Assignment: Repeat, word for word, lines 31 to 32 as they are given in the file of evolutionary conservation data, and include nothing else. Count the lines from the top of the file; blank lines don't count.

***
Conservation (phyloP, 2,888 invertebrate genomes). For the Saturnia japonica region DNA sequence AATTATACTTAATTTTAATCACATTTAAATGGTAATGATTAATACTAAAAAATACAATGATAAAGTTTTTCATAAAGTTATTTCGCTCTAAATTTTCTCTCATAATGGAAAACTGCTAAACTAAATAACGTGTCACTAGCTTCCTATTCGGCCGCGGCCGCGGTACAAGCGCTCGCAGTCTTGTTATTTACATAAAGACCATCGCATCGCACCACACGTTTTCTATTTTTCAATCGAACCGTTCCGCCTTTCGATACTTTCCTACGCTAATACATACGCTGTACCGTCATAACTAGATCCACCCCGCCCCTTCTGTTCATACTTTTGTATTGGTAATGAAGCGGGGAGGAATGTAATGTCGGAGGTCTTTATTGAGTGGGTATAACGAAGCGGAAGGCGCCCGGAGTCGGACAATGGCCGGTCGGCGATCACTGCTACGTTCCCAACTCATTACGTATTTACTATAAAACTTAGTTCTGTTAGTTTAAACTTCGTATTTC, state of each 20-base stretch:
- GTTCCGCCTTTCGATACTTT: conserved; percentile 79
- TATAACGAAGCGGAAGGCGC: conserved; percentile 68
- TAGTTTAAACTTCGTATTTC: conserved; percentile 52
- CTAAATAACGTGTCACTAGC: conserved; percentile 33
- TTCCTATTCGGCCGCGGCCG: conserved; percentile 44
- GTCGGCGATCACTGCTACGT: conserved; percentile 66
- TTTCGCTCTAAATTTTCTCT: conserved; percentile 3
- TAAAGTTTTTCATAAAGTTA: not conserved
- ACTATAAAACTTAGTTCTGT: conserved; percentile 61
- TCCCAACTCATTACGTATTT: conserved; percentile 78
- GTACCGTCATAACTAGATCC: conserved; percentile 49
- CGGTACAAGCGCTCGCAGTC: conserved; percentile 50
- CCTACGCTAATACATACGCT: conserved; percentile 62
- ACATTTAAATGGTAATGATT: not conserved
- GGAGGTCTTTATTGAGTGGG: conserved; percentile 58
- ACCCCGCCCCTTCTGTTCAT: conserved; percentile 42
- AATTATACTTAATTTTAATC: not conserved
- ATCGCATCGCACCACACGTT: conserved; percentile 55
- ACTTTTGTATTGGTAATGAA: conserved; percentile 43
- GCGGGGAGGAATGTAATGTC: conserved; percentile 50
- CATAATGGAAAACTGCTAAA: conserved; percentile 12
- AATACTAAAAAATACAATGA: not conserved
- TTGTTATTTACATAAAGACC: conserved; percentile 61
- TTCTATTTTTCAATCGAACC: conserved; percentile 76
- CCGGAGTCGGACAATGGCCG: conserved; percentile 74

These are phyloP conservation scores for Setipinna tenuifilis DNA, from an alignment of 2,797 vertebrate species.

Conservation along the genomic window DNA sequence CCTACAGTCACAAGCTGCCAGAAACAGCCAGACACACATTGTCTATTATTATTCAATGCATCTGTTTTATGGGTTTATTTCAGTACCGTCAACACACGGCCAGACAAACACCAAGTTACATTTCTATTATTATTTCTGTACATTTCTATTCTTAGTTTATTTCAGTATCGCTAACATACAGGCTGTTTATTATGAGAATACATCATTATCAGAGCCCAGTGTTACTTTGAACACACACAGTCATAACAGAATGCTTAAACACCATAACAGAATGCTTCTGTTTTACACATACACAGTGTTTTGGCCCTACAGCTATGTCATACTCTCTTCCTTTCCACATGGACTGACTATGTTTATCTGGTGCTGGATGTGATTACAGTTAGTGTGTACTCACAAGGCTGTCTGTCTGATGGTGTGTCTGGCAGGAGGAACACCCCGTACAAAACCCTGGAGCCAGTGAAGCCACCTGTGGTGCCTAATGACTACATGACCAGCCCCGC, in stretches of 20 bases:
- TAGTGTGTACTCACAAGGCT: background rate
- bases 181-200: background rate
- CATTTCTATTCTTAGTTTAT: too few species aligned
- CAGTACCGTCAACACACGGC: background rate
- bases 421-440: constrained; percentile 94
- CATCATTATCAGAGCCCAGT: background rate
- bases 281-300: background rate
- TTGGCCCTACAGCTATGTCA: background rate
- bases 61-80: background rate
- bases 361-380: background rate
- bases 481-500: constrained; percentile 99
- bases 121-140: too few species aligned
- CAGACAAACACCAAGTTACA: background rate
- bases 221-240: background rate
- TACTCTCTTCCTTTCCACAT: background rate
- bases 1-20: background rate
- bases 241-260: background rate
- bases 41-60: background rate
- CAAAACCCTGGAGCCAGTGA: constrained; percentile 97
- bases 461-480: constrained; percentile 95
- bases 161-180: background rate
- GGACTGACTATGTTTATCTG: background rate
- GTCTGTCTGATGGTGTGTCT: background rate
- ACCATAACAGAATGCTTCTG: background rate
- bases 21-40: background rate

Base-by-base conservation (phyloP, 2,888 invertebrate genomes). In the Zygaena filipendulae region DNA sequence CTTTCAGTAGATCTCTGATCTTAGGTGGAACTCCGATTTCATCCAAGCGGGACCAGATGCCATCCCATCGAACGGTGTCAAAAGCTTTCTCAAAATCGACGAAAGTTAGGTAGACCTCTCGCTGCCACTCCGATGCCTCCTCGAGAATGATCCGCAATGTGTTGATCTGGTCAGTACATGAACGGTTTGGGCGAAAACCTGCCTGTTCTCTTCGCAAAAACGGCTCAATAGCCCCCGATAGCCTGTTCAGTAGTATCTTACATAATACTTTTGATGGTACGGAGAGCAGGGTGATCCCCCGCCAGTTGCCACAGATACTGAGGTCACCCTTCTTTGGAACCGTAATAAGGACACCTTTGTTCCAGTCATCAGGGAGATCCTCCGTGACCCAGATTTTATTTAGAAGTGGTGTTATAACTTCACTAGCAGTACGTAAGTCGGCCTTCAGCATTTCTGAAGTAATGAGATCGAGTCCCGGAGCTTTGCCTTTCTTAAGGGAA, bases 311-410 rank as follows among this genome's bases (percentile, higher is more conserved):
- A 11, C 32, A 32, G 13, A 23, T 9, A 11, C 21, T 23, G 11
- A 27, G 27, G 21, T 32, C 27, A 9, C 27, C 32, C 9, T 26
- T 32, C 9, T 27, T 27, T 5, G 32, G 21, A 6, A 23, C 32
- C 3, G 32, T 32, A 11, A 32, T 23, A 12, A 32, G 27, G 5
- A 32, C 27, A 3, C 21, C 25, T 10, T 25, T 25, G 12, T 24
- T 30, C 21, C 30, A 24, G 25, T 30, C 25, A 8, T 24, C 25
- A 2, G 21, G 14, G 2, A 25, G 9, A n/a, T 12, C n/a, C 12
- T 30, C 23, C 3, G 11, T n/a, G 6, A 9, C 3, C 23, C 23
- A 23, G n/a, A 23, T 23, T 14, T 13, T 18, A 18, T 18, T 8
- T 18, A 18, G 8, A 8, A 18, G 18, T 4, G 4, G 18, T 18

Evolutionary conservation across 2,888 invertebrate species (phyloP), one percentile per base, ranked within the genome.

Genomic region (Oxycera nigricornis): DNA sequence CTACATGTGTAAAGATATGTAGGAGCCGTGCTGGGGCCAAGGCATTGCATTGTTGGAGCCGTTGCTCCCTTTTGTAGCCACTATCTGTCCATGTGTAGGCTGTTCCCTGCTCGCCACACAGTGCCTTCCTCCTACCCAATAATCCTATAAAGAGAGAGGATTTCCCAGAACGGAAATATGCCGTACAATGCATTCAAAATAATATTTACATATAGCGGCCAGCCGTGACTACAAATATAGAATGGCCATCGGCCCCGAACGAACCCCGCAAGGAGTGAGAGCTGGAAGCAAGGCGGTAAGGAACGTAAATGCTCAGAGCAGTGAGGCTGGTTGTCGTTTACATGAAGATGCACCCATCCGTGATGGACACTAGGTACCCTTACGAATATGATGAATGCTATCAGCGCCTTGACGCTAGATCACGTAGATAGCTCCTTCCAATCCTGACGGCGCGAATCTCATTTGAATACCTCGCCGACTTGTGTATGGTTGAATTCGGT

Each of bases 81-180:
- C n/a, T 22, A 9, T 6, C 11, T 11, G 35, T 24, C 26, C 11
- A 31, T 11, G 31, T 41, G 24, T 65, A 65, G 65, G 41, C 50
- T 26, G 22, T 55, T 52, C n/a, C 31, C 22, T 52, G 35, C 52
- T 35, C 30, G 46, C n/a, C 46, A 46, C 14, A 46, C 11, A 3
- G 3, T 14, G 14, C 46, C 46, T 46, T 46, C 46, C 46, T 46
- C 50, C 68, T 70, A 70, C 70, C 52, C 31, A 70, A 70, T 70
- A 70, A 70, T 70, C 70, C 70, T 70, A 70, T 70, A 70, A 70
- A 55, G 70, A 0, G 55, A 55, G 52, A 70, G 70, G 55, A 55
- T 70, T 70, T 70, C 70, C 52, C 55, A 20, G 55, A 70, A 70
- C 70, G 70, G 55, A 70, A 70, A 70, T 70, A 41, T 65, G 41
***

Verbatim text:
- CATTTCTATTCTTAGTTTAT: too few species aligned
- CAGTACCGTCAACACACGGC: background rate